"The August 1953 uprising is the first mass uprising in Ceylon’s history against Ceylonese capitalist rule. It is the first mass uprising in Ceylon’s history which bears the imprint of the worker-peasant alliance; the instrument of Ceylon’s national liberation and social emancipation. It is the first great uprising in Ceylon which points the way to the mass seizure of power and the emergence of the Workers and Peasant Government."
And here is Dr. N. M. Perera on the same topic, as quoted in the same article by the same Mr. Weerakoon:
"I can assure him [the Prime Minister] that as far as we are concerned we had a one day Hartal and that is over."
If we may paraphrase Winston Churchill, never in the field of class conflict, has so significant a mass uprising in the country’s history as described and defined by Dr. Colvin R. de Silva, been wound up so perfunctorily as in Dr. N. M. Perera’s perfectly accurate and succinct description of events: "…as we are concerned we had a one day Hartal and that is over."
Over it certainly was. What was to follow? An anti UNP centre-Left bloc was not fought for in the post Hartal situation. In 1957, when S.W.R.D Bandaranaike wrested himself free from the forces of Sinhala chauvinism and signed the Pact with S.J.V. Chelvanagayam, and was soon besieged by those forces, both belonging to the UNP as well as to lobbies close the ruling coalition, where was the Left? Had it thrown its weight behind SWRD, the chauvinists could have been isolated, B-C Pact could have been saved and a re-composition of forces effected, creating a Centre-Left bloc. Sri Lanka’s tragic contemporary history would conceivably have been avoided.
The LSSP did indeed form a front with the SLFP, but this was a time and in a manner that the SLFP was very much in command. I refer to 1964. The LSSP broke the reunified Left coalition which had won the Borella by election, beating both UNP and SLFP, and plunged into a coalition with the SLFP, leaving behind its Left partners, whose inclusion in a united front with the SLFP would have given the Left a greater weight in relation to the nationalist Centre.
The grand finale was of course in 1970-77. The LSSP was in charge of managing the economy and drafting a constitution. Living standards plummeted with semi-malnutrition appearing for the first time since independence. People were seen rummaging through garbage bins and eating papaya skins. Dr. Colvin R. de Silva proudly drafted a Constitution which was rightly Republican but removed Section 29, the anti-discrimination safeguard, and constitutionally enthroned Sinhala Only which it had opposed decades earlier. The LSSP took years to object (mildly) to media-wise and district-wise standardization in university admission. The year of the promulgation of Colvin’s Constitution was the year of the founding of the Tamil New Tigers (TNT). The Federal party became the Tamil United Liberation Front and adopted the Vadukkodai Resolution. The Tamil electorate which wiped out separatists at the general elections of 1970, voted in the North (though not the East) for separatism at the next elections in 1977. At the election of 1977, the country as a whole threw the LSSP out of Parliament.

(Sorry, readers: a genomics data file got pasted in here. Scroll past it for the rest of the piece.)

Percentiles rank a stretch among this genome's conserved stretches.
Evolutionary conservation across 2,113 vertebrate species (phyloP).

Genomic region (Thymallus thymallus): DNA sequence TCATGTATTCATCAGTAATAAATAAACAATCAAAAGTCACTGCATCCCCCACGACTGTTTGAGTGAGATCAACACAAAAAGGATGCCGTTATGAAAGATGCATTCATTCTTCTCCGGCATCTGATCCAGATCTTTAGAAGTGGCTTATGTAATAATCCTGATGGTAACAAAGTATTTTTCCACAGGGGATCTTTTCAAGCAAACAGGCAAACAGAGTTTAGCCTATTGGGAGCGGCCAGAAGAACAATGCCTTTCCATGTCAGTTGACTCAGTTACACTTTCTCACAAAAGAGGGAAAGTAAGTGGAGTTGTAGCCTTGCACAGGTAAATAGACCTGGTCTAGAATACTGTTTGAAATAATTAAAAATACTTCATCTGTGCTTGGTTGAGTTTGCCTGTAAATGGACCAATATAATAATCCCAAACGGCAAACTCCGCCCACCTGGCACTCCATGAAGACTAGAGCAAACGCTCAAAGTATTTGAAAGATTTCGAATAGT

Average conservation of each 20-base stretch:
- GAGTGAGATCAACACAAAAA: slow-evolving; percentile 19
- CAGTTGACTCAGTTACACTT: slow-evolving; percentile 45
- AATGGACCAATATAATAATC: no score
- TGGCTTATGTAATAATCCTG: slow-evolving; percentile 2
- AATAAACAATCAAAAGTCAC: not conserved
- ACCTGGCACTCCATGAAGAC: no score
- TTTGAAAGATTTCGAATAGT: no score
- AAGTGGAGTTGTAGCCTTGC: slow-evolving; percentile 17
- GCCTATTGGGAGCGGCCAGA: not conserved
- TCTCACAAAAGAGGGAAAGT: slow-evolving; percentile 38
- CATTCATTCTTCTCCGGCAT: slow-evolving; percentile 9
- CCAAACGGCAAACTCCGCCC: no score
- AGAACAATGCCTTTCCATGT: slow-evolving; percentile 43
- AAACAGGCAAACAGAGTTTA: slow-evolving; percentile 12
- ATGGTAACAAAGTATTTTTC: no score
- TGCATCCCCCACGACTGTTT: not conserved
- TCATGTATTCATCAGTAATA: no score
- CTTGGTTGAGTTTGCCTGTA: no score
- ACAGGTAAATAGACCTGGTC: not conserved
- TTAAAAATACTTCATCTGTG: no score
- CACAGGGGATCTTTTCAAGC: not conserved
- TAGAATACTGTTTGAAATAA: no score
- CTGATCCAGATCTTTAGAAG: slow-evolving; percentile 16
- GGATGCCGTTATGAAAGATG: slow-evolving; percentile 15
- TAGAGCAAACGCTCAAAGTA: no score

Nowhere in the history of South Asian or international Marxism is such a performance observable. From the perspective of comparative left politics, the LSSP is indeed quite singular, and mercifully so.
[Dayan Jayatilleka, PhD, is Senior Lecturer in Political Science and author of Fidel’s Ethics of Violence: The Moral Dimension of the Political Thought of Fidel Castro, University of Michigan Press, Ann Arbor, 2007. This article contains his personal views.]
(Courtesy : The Island )